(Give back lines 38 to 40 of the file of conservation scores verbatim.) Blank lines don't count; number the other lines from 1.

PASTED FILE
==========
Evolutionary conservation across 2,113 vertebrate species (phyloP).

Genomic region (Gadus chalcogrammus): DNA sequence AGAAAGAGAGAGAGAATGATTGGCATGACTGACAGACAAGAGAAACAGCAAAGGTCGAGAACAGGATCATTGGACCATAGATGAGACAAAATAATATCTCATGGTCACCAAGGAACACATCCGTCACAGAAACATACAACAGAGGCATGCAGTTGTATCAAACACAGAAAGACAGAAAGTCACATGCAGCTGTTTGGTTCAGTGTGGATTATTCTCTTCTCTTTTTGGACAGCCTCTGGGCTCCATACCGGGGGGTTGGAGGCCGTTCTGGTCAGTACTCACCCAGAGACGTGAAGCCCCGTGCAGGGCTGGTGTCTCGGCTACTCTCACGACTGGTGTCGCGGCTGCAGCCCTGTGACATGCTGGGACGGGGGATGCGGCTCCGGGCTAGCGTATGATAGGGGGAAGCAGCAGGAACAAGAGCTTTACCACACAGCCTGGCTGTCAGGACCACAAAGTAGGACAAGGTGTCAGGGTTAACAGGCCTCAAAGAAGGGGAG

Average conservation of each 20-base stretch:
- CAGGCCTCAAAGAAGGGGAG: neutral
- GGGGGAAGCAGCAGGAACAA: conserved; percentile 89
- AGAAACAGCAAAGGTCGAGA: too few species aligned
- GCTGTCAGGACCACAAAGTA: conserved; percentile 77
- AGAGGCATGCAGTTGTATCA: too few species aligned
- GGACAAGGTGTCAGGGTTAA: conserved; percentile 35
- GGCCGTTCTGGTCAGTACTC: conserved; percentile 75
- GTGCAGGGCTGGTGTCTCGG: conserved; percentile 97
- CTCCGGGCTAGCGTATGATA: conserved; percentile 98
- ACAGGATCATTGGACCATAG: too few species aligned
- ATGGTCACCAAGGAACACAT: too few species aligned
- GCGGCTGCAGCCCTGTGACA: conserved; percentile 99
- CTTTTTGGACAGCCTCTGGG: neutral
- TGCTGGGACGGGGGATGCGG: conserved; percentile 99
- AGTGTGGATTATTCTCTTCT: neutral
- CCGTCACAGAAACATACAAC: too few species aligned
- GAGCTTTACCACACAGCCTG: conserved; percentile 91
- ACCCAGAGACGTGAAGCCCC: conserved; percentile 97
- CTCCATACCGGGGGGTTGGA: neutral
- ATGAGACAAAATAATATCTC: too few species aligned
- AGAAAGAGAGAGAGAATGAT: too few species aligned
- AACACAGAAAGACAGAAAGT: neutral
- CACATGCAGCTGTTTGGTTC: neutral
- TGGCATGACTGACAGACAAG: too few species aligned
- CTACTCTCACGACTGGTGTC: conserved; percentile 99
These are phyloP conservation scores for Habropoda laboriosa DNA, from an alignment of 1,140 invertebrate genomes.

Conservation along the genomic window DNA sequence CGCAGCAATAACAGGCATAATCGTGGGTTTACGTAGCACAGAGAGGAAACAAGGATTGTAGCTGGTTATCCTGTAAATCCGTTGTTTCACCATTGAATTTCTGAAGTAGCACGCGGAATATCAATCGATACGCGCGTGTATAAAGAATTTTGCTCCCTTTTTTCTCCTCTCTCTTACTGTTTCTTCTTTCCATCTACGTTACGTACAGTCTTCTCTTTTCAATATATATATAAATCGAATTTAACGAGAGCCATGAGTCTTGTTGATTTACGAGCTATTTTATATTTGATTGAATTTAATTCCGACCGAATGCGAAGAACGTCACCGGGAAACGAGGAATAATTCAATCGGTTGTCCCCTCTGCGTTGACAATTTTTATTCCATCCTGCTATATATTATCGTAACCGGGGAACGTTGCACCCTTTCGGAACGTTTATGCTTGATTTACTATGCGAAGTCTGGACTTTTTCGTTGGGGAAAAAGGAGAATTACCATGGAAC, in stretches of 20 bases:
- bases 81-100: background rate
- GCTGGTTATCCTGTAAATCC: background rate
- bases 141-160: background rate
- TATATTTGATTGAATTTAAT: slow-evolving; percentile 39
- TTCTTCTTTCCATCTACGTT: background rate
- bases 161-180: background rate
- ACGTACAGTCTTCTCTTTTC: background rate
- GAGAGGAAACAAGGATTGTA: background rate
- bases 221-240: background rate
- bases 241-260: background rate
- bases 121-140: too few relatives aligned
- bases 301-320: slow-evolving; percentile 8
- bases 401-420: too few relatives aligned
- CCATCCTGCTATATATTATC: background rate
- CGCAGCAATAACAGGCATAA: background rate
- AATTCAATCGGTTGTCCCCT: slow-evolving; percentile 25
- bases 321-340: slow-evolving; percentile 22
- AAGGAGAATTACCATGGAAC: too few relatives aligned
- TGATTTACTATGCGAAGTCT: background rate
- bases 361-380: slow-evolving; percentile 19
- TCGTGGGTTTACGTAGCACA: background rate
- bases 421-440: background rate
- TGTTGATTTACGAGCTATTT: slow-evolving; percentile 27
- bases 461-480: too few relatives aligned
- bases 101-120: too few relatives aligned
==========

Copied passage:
- GAGAGGAAACAAGGATTGTA: background rate
- bases 221-240: background rate
- bases 241-260: background rate